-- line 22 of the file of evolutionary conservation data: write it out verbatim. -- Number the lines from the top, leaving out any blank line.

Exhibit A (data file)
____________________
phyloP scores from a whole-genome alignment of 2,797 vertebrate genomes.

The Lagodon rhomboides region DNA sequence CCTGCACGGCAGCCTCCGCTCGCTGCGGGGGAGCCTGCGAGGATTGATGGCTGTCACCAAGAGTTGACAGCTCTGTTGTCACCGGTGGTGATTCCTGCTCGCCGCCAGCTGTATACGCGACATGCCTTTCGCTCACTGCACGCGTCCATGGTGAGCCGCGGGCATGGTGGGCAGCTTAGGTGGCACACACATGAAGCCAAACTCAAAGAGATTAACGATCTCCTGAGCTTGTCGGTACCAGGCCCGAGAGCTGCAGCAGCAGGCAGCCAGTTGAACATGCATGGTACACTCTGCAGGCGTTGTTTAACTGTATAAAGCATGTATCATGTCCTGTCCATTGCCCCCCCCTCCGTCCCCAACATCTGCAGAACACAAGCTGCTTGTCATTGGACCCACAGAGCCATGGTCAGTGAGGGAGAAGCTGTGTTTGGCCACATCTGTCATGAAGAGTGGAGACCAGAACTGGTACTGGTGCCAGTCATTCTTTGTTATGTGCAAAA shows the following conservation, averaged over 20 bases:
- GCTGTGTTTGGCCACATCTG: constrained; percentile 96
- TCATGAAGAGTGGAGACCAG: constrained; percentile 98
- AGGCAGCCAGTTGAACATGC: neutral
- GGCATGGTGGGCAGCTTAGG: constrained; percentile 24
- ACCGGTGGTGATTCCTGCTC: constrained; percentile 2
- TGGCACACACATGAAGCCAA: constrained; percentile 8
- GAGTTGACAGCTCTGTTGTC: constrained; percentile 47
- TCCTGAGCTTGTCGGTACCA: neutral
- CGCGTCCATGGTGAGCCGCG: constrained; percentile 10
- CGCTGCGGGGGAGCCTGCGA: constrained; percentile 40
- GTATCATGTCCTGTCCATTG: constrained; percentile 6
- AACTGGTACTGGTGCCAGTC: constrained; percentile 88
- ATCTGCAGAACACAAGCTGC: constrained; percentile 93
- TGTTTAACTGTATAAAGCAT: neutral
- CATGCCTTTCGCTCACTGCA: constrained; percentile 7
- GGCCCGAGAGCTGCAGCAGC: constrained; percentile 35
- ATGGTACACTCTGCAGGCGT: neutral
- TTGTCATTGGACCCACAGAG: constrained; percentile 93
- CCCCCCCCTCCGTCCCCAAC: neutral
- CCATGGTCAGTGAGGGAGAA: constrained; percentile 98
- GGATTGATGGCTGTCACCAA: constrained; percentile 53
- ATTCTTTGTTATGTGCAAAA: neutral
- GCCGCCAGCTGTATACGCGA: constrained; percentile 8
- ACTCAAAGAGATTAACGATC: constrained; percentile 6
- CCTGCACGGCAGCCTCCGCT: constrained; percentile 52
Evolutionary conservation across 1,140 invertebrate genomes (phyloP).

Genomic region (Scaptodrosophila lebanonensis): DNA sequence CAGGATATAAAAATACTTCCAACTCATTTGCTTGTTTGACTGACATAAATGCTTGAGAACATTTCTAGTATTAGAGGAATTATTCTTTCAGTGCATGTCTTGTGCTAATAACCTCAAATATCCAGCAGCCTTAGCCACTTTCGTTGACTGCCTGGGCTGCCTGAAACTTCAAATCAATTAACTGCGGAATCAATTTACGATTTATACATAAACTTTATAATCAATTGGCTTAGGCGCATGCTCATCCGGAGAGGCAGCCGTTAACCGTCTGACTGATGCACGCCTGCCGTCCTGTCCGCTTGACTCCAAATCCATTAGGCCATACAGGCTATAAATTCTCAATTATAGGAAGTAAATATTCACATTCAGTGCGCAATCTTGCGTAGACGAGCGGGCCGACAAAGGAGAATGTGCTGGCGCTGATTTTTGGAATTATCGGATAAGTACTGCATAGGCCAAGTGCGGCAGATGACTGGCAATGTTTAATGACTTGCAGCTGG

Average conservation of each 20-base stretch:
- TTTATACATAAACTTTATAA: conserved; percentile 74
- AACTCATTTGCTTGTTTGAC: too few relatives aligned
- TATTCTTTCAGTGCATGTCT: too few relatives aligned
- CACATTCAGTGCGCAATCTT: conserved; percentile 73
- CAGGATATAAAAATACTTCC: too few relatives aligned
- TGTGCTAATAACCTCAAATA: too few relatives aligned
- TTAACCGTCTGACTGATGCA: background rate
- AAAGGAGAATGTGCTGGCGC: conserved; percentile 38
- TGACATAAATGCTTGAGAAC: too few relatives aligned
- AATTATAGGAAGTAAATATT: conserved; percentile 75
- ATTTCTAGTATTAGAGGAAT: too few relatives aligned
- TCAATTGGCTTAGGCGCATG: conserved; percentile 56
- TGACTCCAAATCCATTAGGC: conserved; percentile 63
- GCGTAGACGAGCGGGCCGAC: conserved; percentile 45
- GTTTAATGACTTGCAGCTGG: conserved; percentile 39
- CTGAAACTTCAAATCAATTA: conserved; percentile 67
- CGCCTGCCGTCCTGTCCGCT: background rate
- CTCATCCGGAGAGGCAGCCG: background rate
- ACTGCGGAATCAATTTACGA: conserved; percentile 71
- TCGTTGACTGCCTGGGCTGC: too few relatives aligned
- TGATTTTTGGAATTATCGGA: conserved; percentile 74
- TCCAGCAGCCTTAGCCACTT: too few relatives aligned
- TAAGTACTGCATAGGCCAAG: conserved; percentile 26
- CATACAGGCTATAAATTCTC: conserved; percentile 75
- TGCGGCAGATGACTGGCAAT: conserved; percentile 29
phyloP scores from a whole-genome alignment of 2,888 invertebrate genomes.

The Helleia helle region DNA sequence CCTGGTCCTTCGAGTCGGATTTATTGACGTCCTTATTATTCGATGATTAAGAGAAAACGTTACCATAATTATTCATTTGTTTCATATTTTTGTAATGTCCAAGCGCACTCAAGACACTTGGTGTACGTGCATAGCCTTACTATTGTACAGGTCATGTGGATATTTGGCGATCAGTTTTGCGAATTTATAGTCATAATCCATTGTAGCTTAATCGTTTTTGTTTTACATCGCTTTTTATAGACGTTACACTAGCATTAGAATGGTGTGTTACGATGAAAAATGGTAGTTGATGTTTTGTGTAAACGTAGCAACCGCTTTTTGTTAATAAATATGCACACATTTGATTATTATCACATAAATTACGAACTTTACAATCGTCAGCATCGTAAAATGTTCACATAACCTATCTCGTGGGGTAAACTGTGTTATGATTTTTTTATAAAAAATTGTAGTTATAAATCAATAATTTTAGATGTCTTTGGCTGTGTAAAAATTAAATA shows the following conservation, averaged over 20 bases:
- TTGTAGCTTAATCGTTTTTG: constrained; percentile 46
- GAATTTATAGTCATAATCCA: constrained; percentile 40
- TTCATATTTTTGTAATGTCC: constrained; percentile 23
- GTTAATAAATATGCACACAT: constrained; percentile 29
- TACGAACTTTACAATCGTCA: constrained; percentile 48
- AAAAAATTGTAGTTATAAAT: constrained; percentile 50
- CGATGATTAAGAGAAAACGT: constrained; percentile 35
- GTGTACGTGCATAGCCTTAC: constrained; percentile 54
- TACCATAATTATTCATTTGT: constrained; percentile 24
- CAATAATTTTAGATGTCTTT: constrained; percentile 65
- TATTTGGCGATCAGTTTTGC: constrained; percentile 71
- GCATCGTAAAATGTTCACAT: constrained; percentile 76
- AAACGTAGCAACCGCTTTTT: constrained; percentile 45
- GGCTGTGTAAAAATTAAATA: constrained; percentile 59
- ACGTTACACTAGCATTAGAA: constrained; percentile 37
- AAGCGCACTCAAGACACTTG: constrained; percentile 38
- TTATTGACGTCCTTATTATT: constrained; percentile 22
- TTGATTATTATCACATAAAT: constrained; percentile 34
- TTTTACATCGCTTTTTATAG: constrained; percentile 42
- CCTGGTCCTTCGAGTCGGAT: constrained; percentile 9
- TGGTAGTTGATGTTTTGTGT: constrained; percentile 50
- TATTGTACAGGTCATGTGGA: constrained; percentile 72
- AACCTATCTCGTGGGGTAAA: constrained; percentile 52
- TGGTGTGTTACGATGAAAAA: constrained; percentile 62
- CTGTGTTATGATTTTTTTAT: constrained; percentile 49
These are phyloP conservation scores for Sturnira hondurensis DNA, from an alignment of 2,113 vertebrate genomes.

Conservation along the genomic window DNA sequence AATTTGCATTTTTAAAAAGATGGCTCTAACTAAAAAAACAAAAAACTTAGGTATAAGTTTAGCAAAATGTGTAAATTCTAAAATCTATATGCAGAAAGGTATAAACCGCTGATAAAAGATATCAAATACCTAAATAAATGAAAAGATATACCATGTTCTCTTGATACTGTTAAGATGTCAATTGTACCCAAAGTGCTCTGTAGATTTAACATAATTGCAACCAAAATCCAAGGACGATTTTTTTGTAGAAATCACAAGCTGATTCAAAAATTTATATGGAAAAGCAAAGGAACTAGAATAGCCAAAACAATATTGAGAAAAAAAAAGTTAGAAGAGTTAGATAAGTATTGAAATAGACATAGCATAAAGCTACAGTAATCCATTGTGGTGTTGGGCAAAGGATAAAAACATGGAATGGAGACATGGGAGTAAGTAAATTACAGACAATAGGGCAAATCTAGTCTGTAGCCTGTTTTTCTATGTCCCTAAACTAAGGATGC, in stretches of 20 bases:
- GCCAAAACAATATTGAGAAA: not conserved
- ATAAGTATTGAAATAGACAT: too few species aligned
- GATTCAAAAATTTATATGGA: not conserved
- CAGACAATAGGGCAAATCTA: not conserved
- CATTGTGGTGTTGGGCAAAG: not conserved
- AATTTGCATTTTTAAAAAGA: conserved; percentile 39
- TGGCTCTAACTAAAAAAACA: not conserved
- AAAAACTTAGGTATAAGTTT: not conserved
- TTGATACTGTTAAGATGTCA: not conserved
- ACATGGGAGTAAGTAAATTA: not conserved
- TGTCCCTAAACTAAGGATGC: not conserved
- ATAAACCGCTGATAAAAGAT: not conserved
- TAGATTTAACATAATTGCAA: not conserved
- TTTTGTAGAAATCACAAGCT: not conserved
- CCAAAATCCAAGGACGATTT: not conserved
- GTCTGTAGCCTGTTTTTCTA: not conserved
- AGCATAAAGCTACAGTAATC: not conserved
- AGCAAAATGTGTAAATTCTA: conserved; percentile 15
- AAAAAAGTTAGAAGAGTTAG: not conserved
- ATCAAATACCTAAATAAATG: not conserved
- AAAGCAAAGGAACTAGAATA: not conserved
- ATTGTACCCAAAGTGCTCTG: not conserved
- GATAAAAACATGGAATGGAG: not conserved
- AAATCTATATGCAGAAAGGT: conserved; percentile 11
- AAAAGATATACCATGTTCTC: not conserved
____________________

- CCATGGTCAGTGAGGGAGAA: constrained; percentile 98